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I haven't thought this out at all, but I wonder what would happen if you simply retard the cam timing via the timing chain a degree or so. The shorter deck should increase compression ratio, the valves are opening earlier and wider. If the computer uses crank sensor for ignition timing and cam sensor for injector timing you could end up with more horsepower.
 

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Discussion Starter #35
Update, I replaced the IAC Valve and the truck seems to idle better for awhile. I can start it up and it’ll sit and idle pretty smooth, but not perfect for a min or so. Then I drive it around and get it warm, when I go to stop at a red light/stop sign, it will sputter and die, I’ll have to feather the gas. I don’t know if it’s only doing it once it gets into closed loop or not, I just ordered a Bluetooth scanner and should be here on Thursday, I will get the sensor data from it and post it as soon as I can. The whole retarding the valve timing, I would have to take it somewhere to have that done, it not that confident in my mechanic skills yet ha. I appreciate the input everyone.


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Discussion Starter #36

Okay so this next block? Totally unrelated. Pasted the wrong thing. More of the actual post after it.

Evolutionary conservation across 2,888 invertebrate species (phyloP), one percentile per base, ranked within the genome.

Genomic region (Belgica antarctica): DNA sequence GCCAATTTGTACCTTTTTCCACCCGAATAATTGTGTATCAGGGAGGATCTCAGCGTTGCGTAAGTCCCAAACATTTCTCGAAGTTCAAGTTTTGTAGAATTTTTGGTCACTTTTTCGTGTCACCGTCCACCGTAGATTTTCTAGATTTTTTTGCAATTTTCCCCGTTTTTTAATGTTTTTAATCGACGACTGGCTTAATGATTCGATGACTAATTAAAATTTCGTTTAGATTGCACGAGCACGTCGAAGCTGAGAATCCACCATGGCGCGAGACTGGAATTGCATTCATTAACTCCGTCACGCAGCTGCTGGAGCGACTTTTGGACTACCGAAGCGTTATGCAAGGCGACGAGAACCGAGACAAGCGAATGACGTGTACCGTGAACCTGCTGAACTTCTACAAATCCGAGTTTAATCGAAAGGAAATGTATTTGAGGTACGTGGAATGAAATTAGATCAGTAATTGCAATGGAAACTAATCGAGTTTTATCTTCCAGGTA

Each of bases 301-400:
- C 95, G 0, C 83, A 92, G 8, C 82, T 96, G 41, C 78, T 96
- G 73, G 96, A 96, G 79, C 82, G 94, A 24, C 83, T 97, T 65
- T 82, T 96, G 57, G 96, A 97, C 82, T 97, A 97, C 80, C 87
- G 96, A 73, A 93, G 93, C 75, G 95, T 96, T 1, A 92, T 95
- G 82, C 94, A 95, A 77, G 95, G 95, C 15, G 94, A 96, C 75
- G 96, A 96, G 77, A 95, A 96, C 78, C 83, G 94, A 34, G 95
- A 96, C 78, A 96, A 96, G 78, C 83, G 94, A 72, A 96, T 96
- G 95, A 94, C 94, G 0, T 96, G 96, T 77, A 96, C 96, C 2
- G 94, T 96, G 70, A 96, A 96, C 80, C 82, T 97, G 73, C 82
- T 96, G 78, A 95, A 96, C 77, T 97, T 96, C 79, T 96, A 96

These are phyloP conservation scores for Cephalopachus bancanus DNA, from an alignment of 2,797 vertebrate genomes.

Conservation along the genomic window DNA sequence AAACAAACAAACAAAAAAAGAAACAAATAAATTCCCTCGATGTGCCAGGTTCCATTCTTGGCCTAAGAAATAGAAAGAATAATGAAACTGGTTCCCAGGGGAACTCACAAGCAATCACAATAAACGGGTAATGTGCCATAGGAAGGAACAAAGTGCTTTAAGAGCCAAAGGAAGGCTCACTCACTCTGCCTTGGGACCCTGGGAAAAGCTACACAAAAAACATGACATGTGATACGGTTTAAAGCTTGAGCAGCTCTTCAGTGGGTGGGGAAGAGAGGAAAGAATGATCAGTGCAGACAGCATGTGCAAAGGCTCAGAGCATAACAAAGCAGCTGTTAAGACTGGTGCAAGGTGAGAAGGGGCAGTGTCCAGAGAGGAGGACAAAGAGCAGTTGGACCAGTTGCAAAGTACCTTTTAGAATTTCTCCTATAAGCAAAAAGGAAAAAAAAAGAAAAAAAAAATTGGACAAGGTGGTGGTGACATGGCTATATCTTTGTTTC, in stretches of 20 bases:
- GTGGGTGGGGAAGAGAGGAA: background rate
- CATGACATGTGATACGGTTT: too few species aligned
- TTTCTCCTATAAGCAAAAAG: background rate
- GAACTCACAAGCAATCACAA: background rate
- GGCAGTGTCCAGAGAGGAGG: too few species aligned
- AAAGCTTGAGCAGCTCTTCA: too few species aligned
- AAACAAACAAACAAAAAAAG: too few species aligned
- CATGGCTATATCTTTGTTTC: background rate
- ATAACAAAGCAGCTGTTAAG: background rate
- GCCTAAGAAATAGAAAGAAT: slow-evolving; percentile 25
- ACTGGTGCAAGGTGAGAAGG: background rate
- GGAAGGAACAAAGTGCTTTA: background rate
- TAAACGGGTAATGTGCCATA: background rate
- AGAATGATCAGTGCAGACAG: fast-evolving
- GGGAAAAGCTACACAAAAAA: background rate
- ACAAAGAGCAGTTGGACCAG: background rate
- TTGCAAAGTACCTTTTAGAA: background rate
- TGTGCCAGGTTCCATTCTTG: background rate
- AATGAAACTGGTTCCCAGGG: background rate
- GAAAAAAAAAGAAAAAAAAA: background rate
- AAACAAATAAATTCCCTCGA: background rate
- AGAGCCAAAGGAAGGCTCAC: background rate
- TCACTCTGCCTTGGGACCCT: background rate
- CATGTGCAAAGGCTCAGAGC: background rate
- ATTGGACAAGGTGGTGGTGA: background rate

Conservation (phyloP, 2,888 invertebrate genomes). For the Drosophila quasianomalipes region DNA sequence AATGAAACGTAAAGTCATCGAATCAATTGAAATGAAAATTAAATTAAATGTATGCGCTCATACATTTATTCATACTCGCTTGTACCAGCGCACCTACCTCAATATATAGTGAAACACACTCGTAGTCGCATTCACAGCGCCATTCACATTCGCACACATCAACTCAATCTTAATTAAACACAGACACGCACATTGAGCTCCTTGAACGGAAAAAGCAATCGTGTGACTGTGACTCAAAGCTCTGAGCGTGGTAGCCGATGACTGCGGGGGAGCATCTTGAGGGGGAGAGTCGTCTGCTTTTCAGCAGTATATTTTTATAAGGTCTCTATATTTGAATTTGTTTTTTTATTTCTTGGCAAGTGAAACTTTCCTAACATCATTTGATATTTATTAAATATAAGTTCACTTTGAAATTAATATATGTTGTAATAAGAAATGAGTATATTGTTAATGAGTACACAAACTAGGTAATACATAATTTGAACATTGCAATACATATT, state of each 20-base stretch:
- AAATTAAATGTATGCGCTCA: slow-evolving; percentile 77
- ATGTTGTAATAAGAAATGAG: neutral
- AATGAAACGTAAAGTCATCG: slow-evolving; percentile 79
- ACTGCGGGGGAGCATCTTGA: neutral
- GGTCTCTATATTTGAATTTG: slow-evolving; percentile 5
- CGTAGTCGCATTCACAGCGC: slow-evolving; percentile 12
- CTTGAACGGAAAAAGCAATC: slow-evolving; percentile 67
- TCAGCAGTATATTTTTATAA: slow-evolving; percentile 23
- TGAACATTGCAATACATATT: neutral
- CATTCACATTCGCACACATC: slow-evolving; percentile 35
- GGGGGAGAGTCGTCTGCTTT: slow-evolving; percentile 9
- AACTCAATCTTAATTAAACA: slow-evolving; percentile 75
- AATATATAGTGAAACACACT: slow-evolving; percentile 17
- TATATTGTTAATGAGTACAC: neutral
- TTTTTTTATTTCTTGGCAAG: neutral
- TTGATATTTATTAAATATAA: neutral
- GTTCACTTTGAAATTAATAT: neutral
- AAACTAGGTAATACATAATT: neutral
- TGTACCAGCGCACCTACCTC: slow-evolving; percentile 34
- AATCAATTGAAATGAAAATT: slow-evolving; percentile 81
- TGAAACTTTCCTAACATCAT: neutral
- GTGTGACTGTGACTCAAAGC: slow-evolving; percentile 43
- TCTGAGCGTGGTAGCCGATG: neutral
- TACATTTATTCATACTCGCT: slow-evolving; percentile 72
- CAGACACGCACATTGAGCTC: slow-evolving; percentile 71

So I got my scanner today, I let the truck run for a few minutes to get up to operating temperature and this is the numbers I got.

Long Term Fuel Trim: 2.3
Short Term Fuel Trim: -28
O2 sensor 1: 0.010 - 0.870 Volts
O2 sensor 2: 0.480 - 0.840 Volts
MAP Sensor: 29.2 - 22.7 InHG

The 02 sensor 1 was all over the place, up and down.


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Discussion Starter #38
Should sensor 2 also be jumping up and down? It was just steadily climbing?


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It shouldn't jump up and down, it should stay steady. This is how the computer determines catalyst efficiency. The downstream sensor shouldn't affect driveability at all, but if it fails there will be a check engine light for catalyst efficiency or downstream oxygen sensor.
 

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Discussion Starter #40
Ok, so the o2 sensors seem to be functioning properly. What would be causing my Short term fuel trim to hit -28?